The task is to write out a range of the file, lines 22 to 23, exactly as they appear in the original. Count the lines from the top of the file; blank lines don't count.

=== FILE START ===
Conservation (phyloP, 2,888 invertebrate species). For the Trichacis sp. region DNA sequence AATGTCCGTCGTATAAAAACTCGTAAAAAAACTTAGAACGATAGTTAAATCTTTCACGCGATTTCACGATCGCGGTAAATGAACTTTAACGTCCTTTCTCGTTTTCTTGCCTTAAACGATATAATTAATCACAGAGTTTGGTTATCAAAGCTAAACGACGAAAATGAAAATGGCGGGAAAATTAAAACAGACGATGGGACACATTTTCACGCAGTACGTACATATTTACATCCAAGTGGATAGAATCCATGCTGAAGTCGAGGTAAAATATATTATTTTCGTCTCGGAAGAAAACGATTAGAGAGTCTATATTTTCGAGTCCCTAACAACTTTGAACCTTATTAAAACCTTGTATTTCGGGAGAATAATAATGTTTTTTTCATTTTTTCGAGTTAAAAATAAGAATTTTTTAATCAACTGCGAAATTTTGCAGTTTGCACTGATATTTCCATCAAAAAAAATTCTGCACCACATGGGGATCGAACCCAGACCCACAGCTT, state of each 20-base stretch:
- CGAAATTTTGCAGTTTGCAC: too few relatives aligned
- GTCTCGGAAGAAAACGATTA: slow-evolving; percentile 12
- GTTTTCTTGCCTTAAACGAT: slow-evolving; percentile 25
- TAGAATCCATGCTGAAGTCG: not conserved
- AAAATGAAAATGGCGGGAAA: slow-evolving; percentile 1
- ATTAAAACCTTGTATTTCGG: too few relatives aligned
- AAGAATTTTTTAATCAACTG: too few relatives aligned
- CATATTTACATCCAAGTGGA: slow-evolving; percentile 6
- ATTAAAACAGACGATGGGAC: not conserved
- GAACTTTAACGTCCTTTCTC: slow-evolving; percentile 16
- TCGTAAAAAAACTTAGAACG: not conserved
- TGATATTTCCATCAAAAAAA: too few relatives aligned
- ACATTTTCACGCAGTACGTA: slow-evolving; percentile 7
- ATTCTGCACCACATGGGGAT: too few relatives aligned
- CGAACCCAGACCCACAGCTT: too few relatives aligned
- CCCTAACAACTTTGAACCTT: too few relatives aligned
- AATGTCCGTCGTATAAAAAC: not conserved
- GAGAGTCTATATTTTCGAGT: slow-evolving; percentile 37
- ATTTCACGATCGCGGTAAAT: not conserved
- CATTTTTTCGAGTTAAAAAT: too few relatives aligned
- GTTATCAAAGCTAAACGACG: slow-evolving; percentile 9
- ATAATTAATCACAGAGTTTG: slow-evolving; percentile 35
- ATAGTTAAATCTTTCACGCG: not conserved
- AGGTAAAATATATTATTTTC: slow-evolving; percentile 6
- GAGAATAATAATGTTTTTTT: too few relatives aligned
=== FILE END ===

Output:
- GTTATCAAAGCTAAACGACG: slow-evolving; percentile 9
- ATAATTAATCACAGAGTTTG: slow-evolving; percentile 35